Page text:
Tackling wellbeing concerns needs to start at the top
Alleviating mental health concerns and opening up honest dialogue should start at the top, according to a recent law wellbeing and mental health report.
Meritas’ Australia and New Zealand Wellness Survey 2019 found 63 per cent of legal professionals are or know someone close to them who is suffering from depression and 85 per cent from anxiety. As such, the profession is “falling short on reducing or removing barriers to seeking help.”
Meritas ANZ Regional Committee chair and managing partner of Swaab Mary Digiglio said: “Leaders discussing openly how they have dealt with real people with issues or how they would deal with people with issues is a powerful message.”
“Also, leaders revealing their own vulnerability and how they manage the stresses they feel in their own life is also a powerful means of building trust among your people.”
According to the survey, the foremost barrier to opening up about wellness concerns was a preference to manage the issue themselves and concern about what colleagues would think if they were to open up in the workplace.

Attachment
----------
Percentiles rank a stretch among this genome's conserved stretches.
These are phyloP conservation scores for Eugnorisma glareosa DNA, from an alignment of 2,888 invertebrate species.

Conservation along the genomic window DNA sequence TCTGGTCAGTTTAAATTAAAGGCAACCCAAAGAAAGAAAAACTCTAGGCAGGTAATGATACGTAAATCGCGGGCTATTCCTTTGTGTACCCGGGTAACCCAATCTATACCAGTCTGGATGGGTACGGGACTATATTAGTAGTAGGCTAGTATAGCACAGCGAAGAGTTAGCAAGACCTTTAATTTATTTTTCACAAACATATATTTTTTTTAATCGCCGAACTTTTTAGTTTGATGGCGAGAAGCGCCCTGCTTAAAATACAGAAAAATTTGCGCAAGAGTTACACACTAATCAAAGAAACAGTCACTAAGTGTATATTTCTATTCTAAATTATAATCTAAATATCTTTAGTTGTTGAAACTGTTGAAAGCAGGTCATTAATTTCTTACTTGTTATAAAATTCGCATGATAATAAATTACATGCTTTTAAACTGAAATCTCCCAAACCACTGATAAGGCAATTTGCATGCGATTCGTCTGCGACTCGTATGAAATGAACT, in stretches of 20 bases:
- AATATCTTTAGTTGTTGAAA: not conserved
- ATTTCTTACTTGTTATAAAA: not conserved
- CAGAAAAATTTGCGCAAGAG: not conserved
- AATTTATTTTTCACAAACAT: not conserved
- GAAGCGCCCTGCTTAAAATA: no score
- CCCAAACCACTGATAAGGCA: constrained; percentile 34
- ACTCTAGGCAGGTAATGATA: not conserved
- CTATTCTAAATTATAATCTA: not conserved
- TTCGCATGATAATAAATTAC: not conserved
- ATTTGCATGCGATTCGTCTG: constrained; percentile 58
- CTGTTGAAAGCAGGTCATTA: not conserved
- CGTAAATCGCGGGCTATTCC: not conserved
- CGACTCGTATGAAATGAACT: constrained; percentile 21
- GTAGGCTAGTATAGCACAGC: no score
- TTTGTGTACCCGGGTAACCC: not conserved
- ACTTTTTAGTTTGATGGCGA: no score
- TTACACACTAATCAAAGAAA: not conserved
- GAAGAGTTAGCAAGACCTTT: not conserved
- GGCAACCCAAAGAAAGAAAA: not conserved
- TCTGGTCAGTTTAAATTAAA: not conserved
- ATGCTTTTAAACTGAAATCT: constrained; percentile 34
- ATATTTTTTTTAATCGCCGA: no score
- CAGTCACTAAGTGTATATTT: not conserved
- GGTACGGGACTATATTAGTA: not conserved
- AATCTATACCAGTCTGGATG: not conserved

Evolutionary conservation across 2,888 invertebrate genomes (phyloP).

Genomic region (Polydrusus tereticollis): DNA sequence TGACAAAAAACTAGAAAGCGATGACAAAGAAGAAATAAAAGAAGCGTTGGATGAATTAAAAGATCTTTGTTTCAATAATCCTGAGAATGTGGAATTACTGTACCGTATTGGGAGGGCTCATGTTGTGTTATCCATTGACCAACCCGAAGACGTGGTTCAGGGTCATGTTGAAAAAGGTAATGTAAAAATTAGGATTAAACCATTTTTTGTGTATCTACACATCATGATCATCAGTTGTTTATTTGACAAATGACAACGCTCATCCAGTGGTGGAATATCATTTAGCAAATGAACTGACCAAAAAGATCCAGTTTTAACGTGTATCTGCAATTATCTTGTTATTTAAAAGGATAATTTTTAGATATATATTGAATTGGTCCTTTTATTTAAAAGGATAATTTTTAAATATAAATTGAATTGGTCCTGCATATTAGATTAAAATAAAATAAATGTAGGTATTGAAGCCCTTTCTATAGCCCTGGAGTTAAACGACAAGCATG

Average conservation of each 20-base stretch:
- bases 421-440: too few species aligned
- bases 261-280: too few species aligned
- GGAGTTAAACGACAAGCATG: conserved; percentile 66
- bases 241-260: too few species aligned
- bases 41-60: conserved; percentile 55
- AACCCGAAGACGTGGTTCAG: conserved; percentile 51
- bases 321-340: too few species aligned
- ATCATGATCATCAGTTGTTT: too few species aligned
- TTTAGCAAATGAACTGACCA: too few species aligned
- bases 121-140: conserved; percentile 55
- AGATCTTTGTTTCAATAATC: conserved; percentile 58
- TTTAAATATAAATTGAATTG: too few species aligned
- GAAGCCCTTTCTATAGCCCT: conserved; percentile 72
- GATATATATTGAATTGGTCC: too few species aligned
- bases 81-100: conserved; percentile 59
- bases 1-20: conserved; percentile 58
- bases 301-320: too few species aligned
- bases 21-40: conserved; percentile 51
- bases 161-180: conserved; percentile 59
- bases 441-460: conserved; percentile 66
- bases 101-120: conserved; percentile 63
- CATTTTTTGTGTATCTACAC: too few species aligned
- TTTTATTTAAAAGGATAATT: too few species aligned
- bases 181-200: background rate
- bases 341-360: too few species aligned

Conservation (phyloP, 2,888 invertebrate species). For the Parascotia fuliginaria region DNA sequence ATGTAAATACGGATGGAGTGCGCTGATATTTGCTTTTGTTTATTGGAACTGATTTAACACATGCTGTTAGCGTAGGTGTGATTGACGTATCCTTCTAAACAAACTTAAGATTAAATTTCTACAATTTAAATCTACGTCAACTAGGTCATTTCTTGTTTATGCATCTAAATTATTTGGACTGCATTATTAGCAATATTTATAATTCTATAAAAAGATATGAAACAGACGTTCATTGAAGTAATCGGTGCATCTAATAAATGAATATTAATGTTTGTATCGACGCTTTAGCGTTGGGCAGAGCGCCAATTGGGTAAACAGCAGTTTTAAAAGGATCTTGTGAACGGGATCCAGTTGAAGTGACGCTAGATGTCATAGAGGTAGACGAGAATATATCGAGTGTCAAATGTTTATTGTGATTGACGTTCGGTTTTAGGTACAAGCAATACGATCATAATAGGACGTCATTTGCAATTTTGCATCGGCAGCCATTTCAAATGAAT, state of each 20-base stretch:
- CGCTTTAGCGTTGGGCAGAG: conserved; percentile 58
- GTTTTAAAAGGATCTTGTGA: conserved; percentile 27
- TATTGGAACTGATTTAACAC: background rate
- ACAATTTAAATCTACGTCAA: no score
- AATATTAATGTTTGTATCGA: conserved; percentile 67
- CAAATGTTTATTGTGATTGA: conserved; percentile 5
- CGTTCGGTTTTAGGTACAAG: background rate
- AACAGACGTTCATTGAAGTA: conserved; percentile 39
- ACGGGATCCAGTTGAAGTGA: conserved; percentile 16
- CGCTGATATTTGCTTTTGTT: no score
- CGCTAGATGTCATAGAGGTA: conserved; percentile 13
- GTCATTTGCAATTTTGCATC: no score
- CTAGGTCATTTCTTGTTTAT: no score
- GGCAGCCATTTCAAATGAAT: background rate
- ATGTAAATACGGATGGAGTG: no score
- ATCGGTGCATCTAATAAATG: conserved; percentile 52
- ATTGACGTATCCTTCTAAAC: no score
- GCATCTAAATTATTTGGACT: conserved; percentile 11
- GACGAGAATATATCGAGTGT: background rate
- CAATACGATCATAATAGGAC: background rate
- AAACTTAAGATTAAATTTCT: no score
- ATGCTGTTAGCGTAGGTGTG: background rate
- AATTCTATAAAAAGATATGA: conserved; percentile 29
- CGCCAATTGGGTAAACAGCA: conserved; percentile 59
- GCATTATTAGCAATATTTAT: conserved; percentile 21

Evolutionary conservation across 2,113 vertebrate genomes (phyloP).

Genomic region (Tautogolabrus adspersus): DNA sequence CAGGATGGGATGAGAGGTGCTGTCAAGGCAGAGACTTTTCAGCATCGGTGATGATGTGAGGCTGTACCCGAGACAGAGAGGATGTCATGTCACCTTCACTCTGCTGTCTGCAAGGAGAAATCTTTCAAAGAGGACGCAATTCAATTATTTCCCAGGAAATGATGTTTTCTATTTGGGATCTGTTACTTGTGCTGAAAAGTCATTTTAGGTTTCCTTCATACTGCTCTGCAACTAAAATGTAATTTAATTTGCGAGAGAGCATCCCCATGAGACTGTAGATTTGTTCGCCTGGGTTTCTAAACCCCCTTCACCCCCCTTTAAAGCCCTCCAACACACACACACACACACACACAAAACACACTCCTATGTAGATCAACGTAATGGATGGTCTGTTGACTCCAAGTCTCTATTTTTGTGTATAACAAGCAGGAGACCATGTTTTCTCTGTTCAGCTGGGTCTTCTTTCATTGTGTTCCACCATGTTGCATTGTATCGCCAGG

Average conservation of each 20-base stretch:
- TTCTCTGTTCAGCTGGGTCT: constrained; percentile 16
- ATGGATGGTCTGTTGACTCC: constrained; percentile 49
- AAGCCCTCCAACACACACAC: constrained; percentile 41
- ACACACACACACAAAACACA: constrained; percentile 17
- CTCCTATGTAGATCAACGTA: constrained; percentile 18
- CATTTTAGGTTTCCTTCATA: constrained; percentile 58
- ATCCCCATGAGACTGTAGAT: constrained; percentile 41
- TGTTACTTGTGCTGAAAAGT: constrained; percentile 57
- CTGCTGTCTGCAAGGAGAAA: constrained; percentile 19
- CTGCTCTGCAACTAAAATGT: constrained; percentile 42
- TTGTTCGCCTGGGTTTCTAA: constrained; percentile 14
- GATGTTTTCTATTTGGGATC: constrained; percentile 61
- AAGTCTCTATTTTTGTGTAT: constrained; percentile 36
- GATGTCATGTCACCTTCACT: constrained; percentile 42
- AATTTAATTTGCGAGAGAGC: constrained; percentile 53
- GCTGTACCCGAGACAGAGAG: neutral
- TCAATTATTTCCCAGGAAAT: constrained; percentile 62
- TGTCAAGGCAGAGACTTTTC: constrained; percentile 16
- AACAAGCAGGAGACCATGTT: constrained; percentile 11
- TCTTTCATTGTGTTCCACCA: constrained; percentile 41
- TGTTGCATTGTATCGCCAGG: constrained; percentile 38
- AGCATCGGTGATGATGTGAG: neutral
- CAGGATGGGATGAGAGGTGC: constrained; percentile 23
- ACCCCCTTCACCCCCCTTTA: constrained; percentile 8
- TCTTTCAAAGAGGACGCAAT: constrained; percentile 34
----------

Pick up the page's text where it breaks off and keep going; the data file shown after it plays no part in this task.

Ms Digiglio said the fear of negative impact on career progression and opportunities is “still a significant issue associated with the obvious barriers to seeking help.”
She suggested that disconnect around the discussion of mental health could come from resources being “too official”, formalised, too traceable and often could be too hard to access from within a workplace.
“Perhaps this says more about the personality of many of us in the law, to want to fix problems rather than share them, than it does about the firms’ work in the area,” added Ms Digiglio. “However, it indicates we must keep working on improving barriers.”
Ms Digiglio said that Swaab has learnt from its staff to improve access to mental health and wellness resources. They found that in 12 months, staff were waiting too long to get a face-to-face appointment with a psychologist and when it came to the attention of its leaders, the company partnered with another provider to meet the demand.
She warns that all staff, and not just lawyers, in firms can tell the difference between genuine workplace measures to improve wellbeing and those put in place to tick a box.
“A firm’s commitment to wellbeing in the law should be measured by how it behaves and responds, not what it says it is committed to or initiatives it offers for its people to get involved in if the leaders of those firms are not getting involved themselves.”
Ms Digiglio said it was best if leaders become an example to encourage staff to seek help if needed and to demonstrate that there is a genuine concern for staff wellbeing.
“The best way to alleviate concerns is real evidence that those who have revealed their vulnerability and utilised the open-door policy have found it beneficial to their career and personal development, not deleterious to their career perspectives.”